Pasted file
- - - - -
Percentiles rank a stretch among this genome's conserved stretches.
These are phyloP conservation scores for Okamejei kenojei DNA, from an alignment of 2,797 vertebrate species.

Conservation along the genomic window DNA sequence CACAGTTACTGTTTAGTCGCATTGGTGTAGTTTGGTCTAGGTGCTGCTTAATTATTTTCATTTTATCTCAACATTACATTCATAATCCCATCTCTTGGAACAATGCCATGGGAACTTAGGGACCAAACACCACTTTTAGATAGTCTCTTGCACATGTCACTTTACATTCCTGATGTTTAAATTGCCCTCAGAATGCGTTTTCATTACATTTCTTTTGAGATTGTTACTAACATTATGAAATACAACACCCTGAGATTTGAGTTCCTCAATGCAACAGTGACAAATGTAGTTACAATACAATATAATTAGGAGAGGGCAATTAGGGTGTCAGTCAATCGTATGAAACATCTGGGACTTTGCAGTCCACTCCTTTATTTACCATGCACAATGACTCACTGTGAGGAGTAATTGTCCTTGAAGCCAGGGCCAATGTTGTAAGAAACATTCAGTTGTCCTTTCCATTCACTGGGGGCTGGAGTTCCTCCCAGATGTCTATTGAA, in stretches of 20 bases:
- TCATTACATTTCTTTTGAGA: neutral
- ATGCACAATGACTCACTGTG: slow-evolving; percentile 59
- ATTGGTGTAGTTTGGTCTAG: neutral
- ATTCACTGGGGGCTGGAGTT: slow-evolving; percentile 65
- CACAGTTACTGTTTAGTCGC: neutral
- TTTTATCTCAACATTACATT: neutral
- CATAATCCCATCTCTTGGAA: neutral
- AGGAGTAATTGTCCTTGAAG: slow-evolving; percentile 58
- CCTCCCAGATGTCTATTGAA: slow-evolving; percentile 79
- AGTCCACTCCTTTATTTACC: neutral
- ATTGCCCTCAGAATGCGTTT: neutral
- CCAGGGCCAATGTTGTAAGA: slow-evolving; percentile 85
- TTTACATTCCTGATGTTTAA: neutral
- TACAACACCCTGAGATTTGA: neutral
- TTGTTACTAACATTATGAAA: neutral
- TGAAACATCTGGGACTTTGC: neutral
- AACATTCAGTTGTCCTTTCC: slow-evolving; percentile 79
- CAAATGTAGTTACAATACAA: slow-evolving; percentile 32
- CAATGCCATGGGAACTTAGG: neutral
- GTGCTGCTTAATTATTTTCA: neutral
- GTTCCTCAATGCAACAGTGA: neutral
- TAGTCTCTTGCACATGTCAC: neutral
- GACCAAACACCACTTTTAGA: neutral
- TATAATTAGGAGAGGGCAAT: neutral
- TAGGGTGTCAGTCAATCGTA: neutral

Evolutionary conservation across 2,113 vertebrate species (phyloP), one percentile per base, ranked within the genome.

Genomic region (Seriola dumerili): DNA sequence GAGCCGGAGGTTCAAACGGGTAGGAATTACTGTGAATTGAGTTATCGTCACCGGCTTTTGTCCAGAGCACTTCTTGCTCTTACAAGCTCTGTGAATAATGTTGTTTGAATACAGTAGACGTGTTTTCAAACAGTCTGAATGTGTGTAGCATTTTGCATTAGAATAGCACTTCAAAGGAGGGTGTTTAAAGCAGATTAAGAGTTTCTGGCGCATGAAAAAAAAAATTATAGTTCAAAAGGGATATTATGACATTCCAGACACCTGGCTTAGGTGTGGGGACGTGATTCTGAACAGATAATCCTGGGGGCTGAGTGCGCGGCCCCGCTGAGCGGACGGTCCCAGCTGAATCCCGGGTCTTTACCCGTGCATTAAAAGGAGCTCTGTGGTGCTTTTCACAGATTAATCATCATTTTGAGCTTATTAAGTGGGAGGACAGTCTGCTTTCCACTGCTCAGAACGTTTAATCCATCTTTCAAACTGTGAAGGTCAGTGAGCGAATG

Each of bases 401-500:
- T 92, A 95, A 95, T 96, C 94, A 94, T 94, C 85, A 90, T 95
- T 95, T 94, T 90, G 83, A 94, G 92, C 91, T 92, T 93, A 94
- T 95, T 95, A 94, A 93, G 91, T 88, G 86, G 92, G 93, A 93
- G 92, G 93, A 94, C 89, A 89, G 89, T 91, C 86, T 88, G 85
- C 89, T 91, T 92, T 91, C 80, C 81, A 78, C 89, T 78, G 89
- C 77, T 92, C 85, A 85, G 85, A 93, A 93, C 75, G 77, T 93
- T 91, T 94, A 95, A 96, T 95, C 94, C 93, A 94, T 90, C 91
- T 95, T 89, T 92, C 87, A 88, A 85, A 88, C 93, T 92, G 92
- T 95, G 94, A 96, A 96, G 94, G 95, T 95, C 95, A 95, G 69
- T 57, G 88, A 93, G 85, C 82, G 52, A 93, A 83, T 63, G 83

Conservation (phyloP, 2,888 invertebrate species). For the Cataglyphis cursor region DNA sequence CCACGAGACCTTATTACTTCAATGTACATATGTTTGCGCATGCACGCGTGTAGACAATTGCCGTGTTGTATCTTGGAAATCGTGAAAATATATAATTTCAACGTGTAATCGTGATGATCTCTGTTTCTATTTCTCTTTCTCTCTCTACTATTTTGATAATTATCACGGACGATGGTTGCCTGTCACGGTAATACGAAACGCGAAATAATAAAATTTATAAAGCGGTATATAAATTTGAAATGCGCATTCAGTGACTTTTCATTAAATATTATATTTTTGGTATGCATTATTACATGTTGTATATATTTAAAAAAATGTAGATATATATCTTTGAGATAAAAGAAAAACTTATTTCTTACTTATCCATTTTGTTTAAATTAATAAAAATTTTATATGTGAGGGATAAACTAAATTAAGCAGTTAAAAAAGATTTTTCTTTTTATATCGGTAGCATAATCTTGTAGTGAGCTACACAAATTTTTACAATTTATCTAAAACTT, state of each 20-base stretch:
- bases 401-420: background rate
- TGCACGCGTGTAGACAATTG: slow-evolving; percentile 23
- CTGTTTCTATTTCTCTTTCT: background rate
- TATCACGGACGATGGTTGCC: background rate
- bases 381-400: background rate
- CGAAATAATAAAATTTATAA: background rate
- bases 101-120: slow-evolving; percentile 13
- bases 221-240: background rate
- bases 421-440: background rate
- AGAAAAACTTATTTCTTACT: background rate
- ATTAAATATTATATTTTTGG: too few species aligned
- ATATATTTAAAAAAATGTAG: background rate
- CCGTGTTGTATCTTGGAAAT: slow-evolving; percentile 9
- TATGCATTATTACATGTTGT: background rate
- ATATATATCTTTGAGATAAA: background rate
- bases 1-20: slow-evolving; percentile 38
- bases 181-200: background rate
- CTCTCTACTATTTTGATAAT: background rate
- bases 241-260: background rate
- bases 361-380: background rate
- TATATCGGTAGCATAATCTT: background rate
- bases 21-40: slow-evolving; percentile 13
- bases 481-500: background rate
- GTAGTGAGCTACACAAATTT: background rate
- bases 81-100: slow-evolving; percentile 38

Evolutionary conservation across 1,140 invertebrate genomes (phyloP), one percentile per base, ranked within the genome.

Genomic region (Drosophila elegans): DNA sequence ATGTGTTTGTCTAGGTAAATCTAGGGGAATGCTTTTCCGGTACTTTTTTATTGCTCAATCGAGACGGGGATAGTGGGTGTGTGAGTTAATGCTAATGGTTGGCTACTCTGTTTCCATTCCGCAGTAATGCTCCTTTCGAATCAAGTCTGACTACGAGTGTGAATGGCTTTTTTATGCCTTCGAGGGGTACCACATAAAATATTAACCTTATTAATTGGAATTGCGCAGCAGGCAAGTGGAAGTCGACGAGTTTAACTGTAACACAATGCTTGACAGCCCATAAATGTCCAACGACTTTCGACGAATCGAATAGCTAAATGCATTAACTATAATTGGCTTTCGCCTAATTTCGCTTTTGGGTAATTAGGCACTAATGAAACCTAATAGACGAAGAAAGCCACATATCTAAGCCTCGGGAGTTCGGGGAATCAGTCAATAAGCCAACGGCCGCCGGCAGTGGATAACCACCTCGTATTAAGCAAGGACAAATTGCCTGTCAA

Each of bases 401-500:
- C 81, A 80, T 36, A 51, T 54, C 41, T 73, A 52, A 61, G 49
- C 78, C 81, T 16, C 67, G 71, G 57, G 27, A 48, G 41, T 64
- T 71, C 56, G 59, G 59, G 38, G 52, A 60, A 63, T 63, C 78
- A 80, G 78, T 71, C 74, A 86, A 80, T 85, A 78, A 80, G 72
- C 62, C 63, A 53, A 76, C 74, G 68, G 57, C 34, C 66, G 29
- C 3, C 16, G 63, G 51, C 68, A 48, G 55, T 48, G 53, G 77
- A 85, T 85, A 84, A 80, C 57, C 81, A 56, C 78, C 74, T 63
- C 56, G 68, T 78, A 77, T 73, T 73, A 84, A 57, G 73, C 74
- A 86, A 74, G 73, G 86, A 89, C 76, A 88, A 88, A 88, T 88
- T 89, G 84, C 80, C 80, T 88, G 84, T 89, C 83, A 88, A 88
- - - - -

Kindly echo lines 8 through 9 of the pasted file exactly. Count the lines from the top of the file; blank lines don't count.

- CACAGTTACTGTTTAGTCGC: neutral
- TTTTATCTCAACATTACATT: neutral